Red-shift question from another thread.

  • Thread starter Jufro
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  • #1
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Homework Statement


This is not a HW questions but from another thread.
https://www.physicsforums.com/showthread.php?p=4495692&posted=1#post4495692

The statement I made was that if z increases for a source, then it is accelerating away. Or, it could that if z is constant then the sources moves with constant velocity away from an observer.

I just need to know where my logic is breaking down and what direction I can try to find the right answer.


Homework Equations



I took the equation:
1+z = [itex]\sqrt{\frac{1+v/c}{1-v/c}}[/itex]

The Attempt at a Solution



So taking d/dt on both sides I end up with:

dz/dt = 1/2 [itex]\frac{1+v/c}{1-v/c}-1/2[/itex]*[itex]\frac{(1/c dv/dt)*(1-v/c)-(1/c dv/dt)*(1+v/c)}{(1-v/c)2}[/itex]

Re-writting this:

dz/dt= [itex]\frac{-v* dv/dt}{c2*(z+1)*(1-v/c)2}[/itex]

Since the first term is negative (from the minus sign) and v is positive, then a positive dz/dt would require that dv/dt is negative or that the sources acceleration is radially inward when I had suspected outward.

This may be a result of me using the flat-spacetime (Minkowski metric) but I am not sure. Can anyone point me in the right direction.

Please and thank you.
 

Answers and Replies

  • #2
vela
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Homework Statement


This is not a HW questions but from another thread.
https://www.physicsforums.com/showthread.php?p=4495692&posted=1#post4495692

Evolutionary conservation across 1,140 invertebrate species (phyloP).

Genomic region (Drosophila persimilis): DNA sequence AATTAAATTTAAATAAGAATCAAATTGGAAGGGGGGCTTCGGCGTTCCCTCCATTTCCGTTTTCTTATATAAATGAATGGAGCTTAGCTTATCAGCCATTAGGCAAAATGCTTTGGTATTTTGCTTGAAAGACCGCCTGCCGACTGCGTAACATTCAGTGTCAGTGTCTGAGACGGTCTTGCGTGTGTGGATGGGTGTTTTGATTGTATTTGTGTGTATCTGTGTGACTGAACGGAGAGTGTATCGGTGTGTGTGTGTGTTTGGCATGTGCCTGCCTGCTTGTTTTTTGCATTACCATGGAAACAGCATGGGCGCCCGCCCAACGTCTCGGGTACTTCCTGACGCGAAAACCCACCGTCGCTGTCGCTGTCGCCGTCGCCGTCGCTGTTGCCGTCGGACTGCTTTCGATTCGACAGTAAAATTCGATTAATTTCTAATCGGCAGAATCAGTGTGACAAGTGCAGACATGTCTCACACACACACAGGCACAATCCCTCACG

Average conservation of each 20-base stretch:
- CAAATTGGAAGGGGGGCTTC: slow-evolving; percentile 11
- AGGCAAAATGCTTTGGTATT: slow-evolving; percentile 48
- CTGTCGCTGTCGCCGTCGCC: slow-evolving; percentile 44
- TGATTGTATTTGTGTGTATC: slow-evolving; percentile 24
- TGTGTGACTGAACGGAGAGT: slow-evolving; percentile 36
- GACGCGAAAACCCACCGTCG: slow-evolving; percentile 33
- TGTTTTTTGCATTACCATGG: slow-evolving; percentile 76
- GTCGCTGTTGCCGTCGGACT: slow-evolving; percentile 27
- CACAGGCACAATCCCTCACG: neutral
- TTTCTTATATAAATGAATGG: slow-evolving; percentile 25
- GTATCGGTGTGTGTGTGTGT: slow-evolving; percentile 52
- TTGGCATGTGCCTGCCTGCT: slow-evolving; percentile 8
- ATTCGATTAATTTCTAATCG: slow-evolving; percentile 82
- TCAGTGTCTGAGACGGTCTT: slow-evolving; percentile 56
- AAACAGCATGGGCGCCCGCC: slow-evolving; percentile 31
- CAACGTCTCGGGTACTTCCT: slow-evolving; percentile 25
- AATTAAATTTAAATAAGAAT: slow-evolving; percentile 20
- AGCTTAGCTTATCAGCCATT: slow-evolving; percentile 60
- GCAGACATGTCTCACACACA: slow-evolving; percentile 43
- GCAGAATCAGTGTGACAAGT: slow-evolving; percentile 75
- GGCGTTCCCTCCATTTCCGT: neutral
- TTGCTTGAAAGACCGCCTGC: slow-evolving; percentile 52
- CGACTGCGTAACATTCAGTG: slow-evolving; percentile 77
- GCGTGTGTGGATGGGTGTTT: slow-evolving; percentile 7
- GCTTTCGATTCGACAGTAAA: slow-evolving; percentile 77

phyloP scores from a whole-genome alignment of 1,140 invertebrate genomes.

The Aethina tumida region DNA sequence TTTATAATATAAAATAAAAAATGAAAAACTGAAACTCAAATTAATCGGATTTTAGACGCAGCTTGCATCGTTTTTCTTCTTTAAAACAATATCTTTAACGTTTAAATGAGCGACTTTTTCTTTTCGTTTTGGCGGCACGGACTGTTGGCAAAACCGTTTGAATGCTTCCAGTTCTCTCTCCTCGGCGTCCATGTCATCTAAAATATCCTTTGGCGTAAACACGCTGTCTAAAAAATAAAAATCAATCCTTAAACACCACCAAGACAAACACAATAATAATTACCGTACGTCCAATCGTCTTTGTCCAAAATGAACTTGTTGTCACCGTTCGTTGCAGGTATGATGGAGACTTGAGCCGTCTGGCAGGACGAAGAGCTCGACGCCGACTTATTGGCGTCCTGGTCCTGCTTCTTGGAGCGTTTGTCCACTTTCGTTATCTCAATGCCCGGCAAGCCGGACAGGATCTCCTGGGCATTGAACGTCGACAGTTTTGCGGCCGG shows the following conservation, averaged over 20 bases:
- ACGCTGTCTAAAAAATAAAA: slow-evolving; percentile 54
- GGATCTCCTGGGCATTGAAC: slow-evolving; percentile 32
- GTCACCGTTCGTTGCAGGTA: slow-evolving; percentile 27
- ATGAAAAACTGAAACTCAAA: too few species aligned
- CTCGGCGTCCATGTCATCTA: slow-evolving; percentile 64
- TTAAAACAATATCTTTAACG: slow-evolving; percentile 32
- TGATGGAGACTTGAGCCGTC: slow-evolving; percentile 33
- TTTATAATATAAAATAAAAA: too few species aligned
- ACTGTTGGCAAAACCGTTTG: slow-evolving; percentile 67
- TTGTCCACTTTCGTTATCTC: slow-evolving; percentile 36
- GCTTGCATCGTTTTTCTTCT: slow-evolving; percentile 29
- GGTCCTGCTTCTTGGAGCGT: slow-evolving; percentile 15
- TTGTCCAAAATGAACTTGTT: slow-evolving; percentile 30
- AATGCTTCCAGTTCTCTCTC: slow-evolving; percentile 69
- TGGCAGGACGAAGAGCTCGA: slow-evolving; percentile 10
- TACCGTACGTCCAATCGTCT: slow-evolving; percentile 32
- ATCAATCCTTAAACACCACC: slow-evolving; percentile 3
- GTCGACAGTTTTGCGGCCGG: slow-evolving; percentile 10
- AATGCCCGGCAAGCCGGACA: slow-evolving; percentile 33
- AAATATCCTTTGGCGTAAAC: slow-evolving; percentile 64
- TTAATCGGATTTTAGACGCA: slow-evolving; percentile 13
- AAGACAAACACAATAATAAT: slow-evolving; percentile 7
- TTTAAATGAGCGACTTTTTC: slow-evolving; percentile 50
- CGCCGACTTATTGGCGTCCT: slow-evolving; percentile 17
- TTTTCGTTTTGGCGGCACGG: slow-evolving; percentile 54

The statement I made was that if z increases for a source, then it is accelerating away. Or, it could that if z is constant then the sources moves with constant velocity away from an observer.

I just need to know where my logic is breaking down and what direction I can try to find the right answer.


Homework Equations



I took the equation:
$$1+z = \sqrt{\frac{1+v/c}{1-v/c}}$$

The Attempt at a Solution



So taking d/dt on both sides I end up with:
$$\frac{dz}{dt} = \frac{1}{2} \left(\frac{1+v/c}{1-v/c}\right)^{-1/2} \frac{(1/c\ dv/dt)(1-v/c)-(1/c\ dv/dt)(1+v/c)}{(1-v/c)^2}.$$ Re-writing this:
$$\frac{dz}{dt}= \frac{-v\ dv/dt}{c^2(z+1)(1-v/c)^2}.$$ Since the first term is negative (from the minus sign) and v is positive, then a positive dz/dt would require that dv/dt is negative or that the sources acceleration is radially inward when I had suspected outward.

This may be a result of me using the flat-spacetime (Minkowski metric) but I am not sure. Can anyone point me in the right direction.

Please and thank you.
You dropped a sign when you applied the quotient rule. The numerator should end up as a sum, not a difference.
 
  • #3
92
8
Ah, I used the wrong derivative in the second half of my quotient rule. Thanks for that.
 

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